# Disintegration theorem

Short description: Theorem in measure theory

In mathematics, the disintegration theorem is a result in measure theory and probability theory. It rigorously defines the idea of a non-trivial "restriction" of a measure to a measure zero subset of the measure space in question. It is related to the existence of conditional probability measures. In a sense, "disintegration" is the opposite process to the construction of a product measure.

## Motivation

Consider the unit square in the Euclidean plane R2, S = [0, 1] × [0, 1]. Consider the probability measure μ defined on S by the restriction of two-dimensional Lebesgue measure λ2 to S. That is, the probability of an event ES is simply the area of E. We assume E is a measurable subset of S.

Consider a one-dimensional subset of S such as the line segment Lx = {x} × [0, 1]. Lx has μ-measure zero; every subset of Lx is a μ-null set; since the Lebesgue measure space is a complete measure space, $\displaystyle{ E \subseteq L_{x} \implies \mu (E) = 0. }$

While true, this is somewhat unsatisfying. It would be nice to say that μ "restricted to" Lx is the one-dimensional Lebesgue measure λ1, rather than the zero measure. The probability of a "two-dimensional" event E could then be obtained as an integral of the one-dimensional probabilities of the vertical "slices" ELx: more formally, if μx denotes one-dimensional Lebesgue measure on Lx, then $\displaystyle{ \mu (E) = \int_{[0, 1]} \mu_{x} (E \cap L_{x}) \, \mathrm{d} x }$ for any "nice" ES. The disintegration theorem makes this argument rigorous in the context of measures on metric spaces.

## Statement of the theorem

(Hereafter, P(X) will denote the collection of Borel probability measures on a topological space (X, T).) The assumptions of the theorem are as follows:

• Let Y and X be two Radon spaces (i.e. a topological space such that every Borel probability measure on M is inner regular e.g. separable metric spaces on which every probability measure is a Radon measure).
• Let μ ∈ P(Y).
• Let π : YX be a Borel-measurable function. Here one should think of π as a function to "disintegrate" Y, in the sense of partitioning Y into $\displaystyle{ \{ \pi^{-1}(x)\ |\ x \in X\} }$. For example, for the motivating example above, one can define $\displaystyle{ \pi((a,b)) = a, (a,b) \in [0,1]\times [0,1] }$, which gives that $\displaystyle{ \pi^{-1}(a) = a \times [0,1] }$, a slice we want to capture.
• Let $\displaystyle{ \nu }$P(X) be the pushforward measure ν = π(μ) = μ ∘ π−1. This measure provides the distribution of x (which corresponds to the events $\displaystyle{ \pi^{-1}(x) }$).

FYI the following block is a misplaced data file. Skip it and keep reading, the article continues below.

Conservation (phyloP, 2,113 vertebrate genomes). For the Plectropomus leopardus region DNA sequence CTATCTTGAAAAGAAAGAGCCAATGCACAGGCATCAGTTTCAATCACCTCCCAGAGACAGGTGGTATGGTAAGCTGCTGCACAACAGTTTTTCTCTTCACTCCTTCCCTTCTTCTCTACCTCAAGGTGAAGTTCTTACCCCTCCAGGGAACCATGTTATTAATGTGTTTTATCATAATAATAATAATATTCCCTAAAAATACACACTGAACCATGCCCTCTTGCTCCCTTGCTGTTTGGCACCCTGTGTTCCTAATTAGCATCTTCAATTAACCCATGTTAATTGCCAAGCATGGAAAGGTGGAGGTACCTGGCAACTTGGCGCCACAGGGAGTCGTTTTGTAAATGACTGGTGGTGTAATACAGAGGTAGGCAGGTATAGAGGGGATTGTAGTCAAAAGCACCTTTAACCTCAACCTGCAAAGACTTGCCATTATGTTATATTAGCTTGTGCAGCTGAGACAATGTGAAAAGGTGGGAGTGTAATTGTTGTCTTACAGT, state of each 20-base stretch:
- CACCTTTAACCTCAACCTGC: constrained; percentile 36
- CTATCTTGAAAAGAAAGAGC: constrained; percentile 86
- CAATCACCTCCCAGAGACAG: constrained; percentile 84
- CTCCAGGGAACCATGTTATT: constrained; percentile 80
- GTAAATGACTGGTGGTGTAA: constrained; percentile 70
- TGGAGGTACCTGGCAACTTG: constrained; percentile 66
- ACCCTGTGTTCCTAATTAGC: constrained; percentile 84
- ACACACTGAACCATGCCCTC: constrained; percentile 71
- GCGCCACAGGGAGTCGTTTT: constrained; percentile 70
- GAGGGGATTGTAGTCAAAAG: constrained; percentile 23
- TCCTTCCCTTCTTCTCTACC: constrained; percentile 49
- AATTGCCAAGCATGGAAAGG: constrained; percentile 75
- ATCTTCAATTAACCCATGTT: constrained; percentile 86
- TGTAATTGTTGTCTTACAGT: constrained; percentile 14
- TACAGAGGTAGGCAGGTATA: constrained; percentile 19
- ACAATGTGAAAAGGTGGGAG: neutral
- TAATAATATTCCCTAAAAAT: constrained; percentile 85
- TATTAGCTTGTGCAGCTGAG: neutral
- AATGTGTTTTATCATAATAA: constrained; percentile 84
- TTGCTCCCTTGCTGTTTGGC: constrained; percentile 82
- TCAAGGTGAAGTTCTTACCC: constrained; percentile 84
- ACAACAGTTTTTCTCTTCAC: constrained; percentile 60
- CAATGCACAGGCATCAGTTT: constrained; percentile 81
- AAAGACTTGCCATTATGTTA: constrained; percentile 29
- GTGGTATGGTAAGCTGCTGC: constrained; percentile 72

The conclusion of the theorem: There exists a $\displaystyle{ \nu }$-almost everywhere uniquely determined family of probability measures {μx}xXP(Y), which provides a "disintegration" of $\displaystyle{ \mu }$ into $\displaystyle{ \{\mu_x\}_{x \in X} }$, such that:

• the function $\displaystyle{ x \mapsto \mu_{x} }$ is Borel measurable, in the sense that $\displaystyle{ x \mapsto \mu_{x} (B) }$ is a Borel-measurable function for each Borel-measurable set BY;
• μx "lives on" the fiber π−1(x): for $\displaystyle{ \nu }$-almost all xX, $\displaystyle{ \mu_{x} \left( Y \setminus \pi^{-1} (x) \right) = 0, }$ and so μx(E) = μx(E ∩ π−1(x));
• for every Borel-measurable function f : Y → [0, ∞], $\displaystyle{ \int_{Y} f(y) \, \mathrm{d} \mu (y) = \int_{X} \int_{\pi^{-1} (x)} f(y) \, \mathrm{d} \mu_{x} (y) \mathrm{d} \nu (x). }$ In particular, for any event EY, taking f to be the indicator function of E,[1] $\displaystyle{ \mu (E) = \int_{X} \mu_{x} \left( E \right) \, \mathrm{d} \nu (x). }$

## Applications

### Product spaces

The original example was a special case of the problem of product spaces, to which the disintegration theorem applies.

When Y is written as a Cartesian product Y = X1 × X2 and πi : YXi is the natural projection, then each fibre π1−1(x1) can be canonically identified with X2 and there exists a Borel family of probability measures $\displaystyle{ \{ \mu_{x_{1}} \}_{x_{1} \in X_{1}} }$ in P(X2) (which is (π1)(μ)-almost everywhere uniquely determined) such that $\displaystyle{ \mu = \int_{X_{1}} \mu_{x_{1}} \, \mu \left(\pi_1^{-1}(\mathrm d x_1) \right)= \int_{X_{1}} \mu_{x_{1}} \, \mathrm{d} (\pi_{1})_{*} (\mu) (x_{1}), }$ which is in particular[clarification needed] $\displaystyle{ \int_{X_1\times X_2} f(x_1,x_2)\, \mu(\mathrm d x_1,\mathrm d x_2) = \int_{X_1}\left( \int_{X_2} f(x_1,x_2) \mu(\mathrm d x_2|x_1) \right) \mu\left( \pi_1^{-1}(\mathrm{d} x_{1})\right) }$ and $\displaystyle{ \mu(A \times B) = \int_A \mu\left(B|x_1\right) \, \mu\left( \pi_1^{-1}(\mathrm{d} x_{1})\right). }$

The relation to conditional expectation is given by the identities $\displaystyle{ \operatorname E(f|\pi_1)(x_1)= \int_{X_2} f(x_1,x_2) \mu(\mathrm d x_2|x_1), }$ $\displaystyle{ \mu(A\times B|\pi_1)(x_1)= 1_A(x_1) \cdot \mu(B| x_1). }$

### Vector calculus

The disintegration theorem can also be seen as justifying the use of a "restricted" measure in vector calculus. For instance, in Stokes' theorem as applied to a vector field flowing through a compact surface Σ ⊂ R3, it is implicit that the "correct" measure on Σ is the disintegration of three-dimensional Lebesgue measure λ3 on Σ, and that the disintegration of this measure on ∂Σ is the same as the disintegration of λ3 on ∂Σ.[2]

### Conditional distributions

The disintegration theorem can be applied to give a rigorous treatment of conditional probability distributions in statistics, while avoiding purely abstract formulations of conditional probability.[3]